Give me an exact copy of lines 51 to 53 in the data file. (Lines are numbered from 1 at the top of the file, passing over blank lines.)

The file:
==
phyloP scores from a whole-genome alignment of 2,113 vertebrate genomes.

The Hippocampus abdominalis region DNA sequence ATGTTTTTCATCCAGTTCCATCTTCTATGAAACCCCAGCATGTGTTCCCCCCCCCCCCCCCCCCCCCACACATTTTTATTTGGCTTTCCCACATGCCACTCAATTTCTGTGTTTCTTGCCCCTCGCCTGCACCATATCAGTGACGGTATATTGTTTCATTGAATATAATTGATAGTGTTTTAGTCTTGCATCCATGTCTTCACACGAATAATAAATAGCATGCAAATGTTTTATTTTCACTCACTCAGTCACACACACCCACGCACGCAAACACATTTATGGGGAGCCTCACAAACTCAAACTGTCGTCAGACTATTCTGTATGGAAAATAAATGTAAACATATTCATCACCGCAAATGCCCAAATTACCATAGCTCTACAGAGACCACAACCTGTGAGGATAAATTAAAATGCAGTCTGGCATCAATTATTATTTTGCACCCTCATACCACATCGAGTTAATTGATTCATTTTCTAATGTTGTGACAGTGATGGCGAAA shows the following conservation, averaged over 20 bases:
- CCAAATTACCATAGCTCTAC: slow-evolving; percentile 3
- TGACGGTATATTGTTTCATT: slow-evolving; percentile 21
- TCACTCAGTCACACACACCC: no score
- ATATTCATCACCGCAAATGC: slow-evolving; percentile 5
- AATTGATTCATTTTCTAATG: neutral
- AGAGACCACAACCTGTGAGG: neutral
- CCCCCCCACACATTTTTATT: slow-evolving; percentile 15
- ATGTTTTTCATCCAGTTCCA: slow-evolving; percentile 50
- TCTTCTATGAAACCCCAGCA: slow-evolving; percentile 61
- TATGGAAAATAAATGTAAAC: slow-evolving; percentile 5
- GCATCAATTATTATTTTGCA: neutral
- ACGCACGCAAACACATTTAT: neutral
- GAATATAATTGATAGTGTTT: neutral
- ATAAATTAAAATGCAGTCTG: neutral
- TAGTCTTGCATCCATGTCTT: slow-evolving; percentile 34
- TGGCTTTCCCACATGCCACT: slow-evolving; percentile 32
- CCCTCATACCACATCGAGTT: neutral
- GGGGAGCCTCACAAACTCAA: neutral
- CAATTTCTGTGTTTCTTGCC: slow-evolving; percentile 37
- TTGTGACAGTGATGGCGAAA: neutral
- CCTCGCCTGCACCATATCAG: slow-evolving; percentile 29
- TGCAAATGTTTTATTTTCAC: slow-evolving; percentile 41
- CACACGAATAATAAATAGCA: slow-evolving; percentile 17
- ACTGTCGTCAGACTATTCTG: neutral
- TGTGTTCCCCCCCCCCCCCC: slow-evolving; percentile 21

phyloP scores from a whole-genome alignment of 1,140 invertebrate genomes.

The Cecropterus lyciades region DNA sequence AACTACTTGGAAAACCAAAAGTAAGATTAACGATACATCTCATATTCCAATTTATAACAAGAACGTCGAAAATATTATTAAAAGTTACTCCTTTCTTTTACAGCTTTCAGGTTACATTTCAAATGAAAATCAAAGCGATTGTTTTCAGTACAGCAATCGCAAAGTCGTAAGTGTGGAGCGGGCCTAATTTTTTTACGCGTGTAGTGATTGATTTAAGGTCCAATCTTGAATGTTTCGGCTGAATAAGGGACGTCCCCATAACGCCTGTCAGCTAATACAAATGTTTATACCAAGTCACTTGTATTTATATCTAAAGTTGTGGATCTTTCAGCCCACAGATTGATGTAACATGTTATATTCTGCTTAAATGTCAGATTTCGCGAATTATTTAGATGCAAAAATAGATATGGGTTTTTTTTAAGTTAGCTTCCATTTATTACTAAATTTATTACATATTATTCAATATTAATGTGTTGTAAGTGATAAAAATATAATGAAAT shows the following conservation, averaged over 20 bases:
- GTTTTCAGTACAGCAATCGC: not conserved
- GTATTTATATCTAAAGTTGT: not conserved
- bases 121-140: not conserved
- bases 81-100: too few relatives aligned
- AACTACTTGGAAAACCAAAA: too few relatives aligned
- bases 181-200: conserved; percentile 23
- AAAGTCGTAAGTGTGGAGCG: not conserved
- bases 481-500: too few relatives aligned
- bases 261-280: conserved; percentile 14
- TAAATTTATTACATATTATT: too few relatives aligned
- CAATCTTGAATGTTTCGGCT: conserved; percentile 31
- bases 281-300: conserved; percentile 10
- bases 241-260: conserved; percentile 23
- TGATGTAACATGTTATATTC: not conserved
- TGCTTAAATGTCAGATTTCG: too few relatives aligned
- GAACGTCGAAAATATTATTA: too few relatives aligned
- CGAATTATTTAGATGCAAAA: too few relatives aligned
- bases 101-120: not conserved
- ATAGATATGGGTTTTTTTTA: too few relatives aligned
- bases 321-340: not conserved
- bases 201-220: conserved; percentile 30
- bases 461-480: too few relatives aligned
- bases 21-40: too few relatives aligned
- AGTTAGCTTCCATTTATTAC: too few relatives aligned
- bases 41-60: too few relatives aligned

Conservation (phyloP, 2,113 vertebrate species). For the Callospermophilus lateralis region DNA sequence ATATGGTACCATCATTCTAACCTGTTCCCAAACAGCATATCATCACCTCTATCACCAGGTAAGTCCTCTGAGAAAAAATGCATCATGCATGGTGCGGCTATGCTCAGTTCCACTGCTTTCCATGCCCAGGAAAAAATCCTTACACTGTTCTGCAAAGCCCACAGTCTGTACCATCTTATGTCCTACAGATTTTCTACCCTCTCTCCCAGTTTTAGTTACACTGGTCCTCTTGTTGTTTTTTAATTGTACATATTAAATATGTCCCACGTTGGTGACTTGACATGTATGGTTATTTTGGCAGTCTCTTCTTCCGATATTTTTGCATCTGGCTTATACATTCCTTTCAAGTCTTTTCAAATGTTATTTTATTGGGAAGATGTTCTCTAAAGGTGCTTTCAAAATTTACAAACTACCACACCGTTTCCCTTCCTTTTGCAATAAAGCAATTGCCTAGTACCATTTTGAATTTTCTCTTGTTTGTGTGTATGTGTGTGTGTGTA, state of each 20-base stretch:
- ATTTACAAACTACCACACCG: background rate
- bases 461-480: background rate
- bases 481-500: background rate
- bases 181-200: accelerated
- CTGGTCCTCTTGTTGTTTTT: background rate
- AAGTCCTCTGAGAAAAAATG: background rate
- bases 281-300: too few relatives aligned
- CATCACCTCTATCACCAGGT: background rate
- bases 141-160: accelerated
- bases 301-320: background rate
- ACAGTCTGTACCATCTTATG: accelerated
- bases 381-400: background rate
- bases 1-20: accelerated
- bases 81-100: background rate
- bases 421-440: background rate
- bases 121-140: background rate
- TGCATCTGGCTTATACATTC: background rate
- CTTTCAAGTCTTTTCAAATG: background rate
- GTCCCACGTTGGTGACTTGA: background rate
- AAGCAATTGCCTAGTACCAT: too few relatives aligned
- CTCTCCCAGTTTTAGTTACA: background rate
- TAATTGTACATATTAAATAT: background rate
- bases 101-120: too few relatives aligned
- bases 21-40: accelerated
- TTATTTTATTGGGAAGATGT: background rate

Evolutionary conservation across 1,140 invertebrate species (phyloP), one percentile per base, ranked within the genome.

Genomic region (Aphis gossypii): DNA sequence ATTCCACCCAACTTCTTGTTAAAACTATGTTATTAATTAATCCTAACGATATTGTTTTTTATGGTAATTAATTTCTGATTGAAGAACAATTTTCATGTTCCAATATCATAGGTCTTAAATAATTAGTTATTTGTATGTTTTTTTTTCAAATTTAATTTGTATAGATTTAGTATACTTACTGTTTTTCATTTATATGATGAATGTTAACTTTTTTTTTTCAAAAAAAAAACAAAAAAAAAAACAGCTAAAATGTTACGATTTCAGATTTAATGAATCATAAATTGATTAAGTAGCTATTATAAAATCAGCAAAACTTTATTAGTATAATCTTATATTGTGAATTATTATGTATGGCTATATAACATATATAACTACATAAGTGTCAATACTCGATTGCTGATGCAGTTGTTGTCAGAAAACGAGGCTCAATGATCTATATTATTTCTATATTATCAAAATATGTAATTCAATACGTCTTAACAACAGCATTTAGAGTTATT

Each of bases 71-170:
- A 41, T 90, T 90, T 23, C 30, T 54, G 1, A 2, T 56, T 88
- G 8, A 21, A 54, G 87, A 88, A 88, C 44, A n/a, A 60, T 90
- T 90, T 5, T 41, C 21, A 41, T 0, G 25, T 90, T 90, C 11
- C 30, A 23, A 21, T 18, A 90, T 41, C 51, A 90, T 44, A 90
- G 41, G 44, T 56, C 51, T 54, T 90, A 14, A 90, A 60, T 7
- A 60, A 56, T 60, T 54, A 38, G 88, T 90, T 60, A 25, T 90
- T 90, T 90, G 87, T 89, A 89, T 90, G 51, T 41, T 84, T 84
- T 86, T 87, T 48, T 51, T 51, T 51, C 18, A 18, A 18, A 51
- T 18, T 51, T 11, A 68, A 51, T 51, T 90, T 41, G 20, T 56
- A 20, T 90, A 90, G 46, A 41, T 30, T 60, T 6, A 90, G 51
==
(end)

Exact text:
- bases 461-480: too few relatives aligned
- bases 21-40: too few relatives aligned
- AGTTAGCTTCCATTTATTAC: too few relatives aligned